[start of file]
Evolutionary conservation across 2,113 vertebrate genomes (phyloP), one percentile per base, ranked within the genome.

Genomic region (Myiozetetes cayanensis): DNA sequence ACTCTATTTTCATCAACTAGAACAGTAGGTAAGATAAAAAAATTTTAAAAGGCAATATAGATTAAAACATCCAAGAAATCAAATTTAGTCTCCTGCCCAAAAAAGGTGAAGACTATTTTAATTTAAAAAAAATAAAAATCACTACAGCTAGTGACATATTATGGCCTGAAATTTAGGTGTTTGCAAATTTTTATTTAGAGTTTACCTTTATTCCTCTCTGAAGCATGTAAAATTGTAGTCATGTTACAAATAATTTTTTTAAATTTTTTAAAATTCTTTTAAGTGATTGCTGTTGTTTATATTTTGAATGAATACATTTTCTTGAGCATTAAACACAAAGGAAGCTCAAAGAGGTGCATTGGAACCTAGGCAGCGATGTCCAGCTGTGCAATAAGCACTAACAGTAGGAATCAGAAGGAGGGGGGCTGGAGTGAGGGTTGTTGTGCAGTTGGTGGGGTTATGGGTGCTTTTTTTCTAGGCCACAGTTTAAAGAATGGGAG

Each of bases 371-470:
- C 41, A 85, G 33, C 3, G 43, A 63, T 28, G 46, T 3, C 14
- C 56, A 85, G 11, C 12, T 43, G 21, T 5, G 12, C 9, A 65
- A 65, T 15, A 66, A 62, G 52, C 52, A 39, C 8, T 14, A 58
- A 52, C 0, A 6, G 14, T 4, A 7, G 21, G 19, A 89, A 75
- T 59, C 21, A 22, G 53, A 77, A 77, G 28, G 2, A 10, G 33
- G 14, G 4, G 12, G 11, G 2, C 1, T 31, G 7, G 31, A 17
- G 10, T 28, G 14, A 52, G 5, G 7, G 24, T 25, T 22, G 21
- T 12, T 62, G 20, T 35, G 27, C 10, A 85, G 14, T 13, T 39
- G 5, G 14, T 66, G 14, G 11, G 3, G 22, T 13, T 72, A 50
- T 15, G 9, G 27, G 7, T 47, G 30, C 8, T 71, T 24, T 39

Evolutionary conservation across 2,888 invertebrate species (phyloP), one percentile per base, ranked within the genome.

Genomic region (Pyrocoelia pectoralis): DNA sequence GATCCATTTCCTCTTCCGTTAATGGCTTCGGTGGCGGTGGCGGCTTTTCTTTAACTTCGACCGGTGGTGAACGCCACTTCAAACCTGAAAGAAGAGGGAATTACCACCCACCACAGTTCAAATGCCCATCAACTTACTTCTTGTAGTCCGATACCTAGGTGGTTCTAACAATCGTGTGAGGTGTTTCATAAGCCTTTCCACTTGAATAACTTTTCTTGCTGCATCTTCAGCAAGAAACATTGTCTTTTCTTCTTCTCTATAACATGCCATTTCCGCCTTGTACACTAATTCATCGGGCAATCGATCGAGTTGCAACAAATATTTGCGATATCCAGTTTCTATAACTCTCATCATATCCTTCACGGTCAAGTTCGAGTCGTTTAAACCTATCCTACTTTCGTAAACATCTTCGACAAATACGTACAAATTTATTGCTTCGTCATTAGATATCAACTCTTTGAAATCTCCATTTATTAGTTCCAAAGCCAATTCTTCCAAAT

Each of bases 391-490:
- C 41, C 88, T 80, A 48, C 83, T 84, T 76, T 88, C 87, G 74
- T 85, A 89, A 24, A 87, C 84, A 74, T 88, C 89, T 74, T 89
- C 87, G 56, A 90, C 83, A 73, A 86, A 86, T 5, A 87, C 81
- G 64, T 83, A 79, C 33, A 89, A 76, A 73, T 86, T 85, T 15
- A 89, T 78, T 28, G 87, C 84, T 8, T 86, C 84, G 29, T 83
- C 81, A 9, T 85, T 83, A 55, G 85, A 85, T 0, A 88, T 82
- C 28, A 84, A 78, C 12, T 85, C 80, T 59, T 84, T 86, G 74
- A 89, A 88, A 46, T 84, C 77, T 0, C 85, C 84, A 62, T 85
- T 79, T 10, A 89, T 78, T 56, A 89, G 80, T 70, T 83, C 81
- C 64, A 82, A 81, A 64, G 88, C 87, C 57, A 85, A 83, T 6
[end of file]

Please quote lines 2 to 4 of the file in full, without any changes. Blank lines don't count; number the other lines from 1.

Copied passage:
Genomic region (Myiozetetes cayanensis): DNA sequence ACTCTATTTTCATCAACTAGAACAGTAGGTAAGATAAAAAAATTTTAAAAGGCAATATAGATTAAAACATCCAAGAAATCAAATTTAGTCTCCTGCCCAAAAAAGGTGAAGACTATTTTAATTTAAAAAAAATAAAAATCACTACAGCTAGTGACATATTATGGCCTGAAATTTAGGTGTTTGCAAATTTTTATTTAGAGTTTACCTTTATTCCTCTCTGAAGCATGTAAAATTGTAGTCATGTTACAAATAATTTTTTTAAATTTTTTAAAATTCTTTTAAGTGATTGCTGTTGTTTATATTTTGAATGAATACATTTTCTTGAGCATTAAACACAAAGGAAGCTCAAAGAGGTGCATTGGAACCTAGGCAGCGATGTCCAGCTGTGCAATAAGCACTAACAGTAGGAATCAGAAGGAGGGGGGCTGGAGTGAGGGTTGTTGTGCAGTTGGTGGGGTTATGGGTGCTTTTTTTCTAGGCCACAGTTTAAAGAATGGGAG

Each of bases 371-470:
- C 41, A 85, G 33, C 3, G 43, A 63, T 28, G 46, T 3, C 14